• Use shared hardware. This setting is suitable for most deployments. Multiple customers share pieces of hardware even though they do not interact with each other. Using shared hardware is the least expensive option for running your Amazon EC2 instances.

  • Use dedicated host. An Amazon EC2 dedicated host is a physical server with EC2 instance capacity that is fully dedicated, letting you use existing per-socket or per-VM software licenses. Dedicated hosts have preset utilization based on instance type. For example, a single allocated dedicated host of C4 Large instance types is limited to running 16 instances. See the AWS site for more information.

    The requirements for provisioning to AWS hosts include:

    • An imported BYOL (bring your own license) image (AMI). With dedicated hosts, use and manage your existing licenses.
    • An allocation of dedicated hosts with sufficient utilization to satisfy provisioning requests.
    • Enabling auto-placement.

    This setting is suitable for deployments with licensing restrictions or security requirements that need your use of a dedicated host. With a dedicated host, you own an entire physical host and are billed on an hourly basis. Owning that host lets you spin up as many EC2 instances as that host permits, without more charges.

    Alternatively, you can provision AWS dedicated hosts through PowerShell. To do that, use the New-ProvScheme cmdlet with the parameter TenancyType set to Host. See the Citrix Developer Documentation for more information.

  • Use dedicated instance. This setting is more suitable for deployments with specific security or compliance requirements. With a dedicated instance, you still enjoy the benefits of having a host separate from other AWS customers but you do not pay for the entire host. You do not need to worry about the capacity of the host but you are charged at a higher rate for the instances.

Configure AWS dedicated host tenancy using PowerShell

You can create a catalog of machines with host tenancy defined through PowerShell.

An Amazon [EC2] dedicated host is a physical server with [EC2] instance capacity that is fully dedicated, allowing you to use existing per-socket, or per-VM software licenses.

Dedicated hosts have preset utilization based on instance type. For example, a single allocated dedicated host of C4 Large instance types is limited to running 16 instances. See the AWS site for more information.

The requirements for provisioning to AWS hosts include:

  • An imported BYOL (bring your own license) image (AMI). With dedicated hosts, use and manage your existing licenses.
  • An allocation of dedicated hosts with sufficient utilization to satisfy provisioning requests.
  • enable auto-placement.

To provision to a dedicated host in AWS using PowerShell, use the New-ProvScheme cmdlet with the parameter TenancyType set to Host.

Refer to the Citrix Developer Documentation for more information.

AWS instance property capturing

When you create a catalog to provision machines using Machine Creation Services (MCS) in AWS, you select an AMI to represent the master/golden image of that catalog. From that AMI, MCS uses a snapshot of the disk. In previous releases, if you wanted roles and/or tags on your machines you would use the AWS console to set them individually. This functionality is enabled by default.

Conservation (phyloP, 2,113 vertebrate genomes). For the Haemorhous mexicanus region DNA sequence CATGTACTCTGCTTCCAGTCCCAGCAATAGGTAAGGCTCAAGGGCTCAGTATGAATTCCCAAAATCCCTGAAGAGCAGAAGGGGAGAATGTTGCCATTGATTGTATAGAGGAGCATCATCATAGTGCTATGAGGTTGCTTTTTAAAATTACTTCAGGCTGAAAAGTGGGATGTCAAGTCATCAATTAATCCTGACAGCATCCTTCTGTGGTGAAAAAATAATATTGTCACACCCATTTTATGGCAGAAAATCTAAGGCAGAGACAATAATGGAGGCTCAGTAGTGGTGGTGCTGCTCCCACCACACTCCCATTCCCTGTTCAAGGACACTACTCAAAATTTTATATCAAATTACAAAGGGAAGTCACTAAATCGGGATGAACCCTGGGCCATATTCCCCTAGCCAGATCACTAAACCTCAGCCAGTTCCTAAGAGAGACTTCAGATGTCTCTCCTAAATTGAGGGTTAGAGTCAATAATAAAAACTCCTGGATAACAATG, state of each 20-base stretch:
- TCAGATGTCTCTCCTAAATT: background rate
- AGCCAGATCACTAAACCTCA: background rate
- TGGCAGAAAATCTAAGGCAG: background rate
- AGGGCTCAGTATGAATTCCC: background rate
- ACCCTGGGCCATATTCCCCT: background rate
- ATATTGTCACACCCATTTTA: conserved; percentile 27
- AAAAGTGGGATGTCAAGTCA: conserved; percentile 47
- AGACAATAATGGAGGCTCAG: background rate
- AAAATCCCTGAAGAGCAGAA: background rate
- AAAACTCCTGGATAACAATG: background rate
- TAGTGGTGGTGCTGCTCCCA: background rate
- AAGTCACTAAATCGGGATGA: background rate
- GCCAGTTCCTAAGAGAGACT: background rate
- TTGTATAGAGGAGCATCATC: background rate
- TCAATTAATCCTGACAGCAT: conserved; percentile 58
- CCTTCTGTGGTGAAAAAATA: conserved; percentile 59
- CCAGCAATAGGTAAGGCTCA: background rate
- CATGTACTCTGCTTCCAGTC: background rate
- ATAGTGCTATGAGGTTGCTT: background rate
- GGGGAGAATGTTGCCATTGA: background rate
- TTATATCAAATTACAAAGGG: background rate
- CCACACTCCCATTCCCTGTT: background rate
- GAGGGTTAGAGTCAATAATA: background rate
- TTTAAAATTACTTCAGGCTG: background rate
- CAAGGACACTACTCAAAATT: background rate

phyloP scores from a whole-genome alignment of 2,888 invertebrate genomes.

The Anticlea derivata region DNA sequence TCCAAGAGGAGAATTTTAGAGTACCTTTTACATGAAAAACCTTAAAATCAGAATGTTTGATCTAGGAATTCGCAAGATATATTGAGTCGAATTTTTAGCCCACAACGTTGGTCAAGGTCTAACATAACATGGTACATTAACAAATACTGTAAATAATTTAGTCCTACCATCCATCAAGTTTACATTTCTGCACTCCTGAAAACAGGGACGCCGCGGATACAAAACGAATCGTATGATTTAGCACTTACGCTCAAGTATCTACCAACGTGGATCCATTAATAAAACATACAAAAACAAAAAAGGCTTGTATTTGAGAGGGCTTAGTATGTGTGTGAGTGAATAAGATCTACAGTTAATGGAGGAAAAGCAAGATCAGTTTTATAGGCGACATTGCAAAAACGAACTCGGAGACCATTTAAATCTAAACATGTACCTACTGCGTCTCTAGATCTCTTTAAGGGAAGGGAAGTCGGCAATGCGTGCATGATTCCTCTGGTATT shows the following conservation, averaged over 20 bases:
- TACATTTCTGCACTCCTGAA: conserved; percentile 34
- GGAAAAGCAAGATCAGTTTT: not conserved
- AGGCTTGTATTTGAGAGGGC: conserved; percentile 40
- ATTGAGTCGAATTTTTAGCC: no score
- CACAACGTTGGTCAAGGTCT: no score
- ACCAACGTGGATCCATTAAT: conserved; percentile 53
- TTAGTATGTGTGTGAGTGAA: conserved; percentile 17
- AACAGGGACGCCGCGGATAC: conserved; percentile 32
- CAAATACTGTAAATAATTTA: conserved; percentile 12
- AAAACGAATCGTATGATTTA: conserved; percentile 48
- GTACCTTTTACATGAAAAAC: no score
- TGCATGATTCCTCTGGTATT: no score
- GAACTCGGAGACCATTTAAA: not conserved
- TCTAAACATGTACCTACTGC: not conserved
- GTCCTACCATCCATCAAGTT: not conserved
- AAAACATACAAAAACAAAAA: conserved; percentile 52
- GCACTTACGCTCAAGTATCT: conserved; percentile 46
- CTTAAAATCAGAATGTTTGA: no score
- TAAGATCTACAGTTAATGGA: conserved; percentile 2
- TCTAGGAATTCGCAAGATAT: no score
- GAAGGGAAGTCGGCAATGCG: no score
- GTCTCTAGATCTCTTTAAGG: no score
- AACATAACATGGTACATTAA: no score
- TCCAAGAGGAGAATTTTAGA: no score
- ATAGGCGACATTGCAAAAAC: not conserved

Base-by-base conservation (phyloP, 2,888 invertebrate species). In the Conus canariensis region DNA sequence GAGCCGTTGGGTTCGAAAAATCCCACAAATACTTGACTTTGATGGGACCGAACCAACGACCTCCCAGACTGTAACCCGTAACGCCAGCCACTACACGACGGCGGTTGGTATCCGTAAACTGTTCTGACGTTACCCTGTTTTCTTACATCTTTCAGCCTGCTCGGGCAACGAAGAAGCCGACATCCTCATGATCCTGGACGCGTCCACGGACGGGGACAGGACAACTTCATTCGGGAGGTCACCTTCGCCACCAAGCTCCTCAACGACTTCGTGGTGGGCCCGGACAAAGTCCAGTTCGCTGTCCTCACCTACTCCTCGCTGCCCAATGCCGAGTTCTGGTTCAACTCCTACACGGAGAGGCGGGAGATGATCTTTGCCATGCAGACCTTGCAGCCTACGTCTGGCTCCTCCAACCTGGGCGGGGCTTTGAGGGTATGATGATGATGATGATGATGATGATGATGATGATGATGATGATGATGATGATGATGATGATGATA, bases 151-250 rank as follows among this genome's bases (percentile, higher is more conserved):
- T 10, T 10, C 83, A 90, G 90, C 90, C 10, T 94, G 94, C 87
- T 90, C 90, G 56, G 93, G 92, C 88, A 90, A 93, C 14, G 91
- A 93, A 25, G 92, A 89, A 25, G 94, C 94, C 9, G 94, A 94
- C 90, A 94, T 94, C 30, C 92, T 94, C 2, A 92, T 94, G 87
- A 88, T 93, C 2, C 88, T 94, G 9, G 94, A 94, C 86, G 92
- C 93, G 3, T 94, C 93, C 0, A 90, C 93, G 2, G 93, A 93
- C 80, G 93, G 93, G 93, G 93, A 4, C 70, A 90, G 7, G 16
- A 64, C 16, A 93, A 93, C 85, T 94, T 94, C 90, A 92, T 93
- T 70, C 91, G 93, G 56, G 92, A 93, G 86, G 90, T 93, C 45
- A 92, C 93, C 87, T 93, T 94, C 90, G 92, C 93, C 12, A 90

Tip:

To use AWS instance property capturing, you must have a VM associated with the AMI.

To improve this process, MCS reads properties from the instance from which the AMI was taken and applies the Identity Access Management (IAM) role and tags of the machine to the machines provisioned for a given catalog. When using this optional feature, the catalog creation process finds the selected AMI source instance, reading a limited set of properties. These properties are then stored in an AWS Launch Template, which is used to provision machines for that catalog. Any machine in the catalog inherits the captured instance properties.

Captured properties include:

  • IAM roles – applied to provisioned instances
  • Tags - applied to provisioned instances, their disk, and NICs. These tags are applied to transient Citrix resources, including: S3 bucket and objects, volume and worker resources, and AMIs, snapshots, and launch templates.

Tip:

The tagging of transient Citrix resources is optional and is configurable using the custom property AwsOperationalResourcesTagging.

Capturing the AWS instance property

You can use this feature by specifying a custom property, AwsCaptureInstanceProperties, when creating a provisioning scheme for an AWS hosting connection:

New-ProvScheme -CustomProperties “AwsCaptureInstanceProperties,true” …<standard provscheme parameters

Refer to the Citrix Developer Documentation for more information.

Applying AWS instance properties and tagging operational resources in the Full Configuration interface

When creating a catalog to provision machines in AWS by using MCS, you can control whether to apply the IAM role and tag properties to those machines. You can also control whether to apply machine tags to operational resources. You have the following two options:

AWS machine tags and template properties

  • Apply machine template properties to virtual machines
    • Controls whether to apply the IAM role and tag properties associated with the selected machine template to virtual machines in this catalog.
  • Apply machine tags to operational resources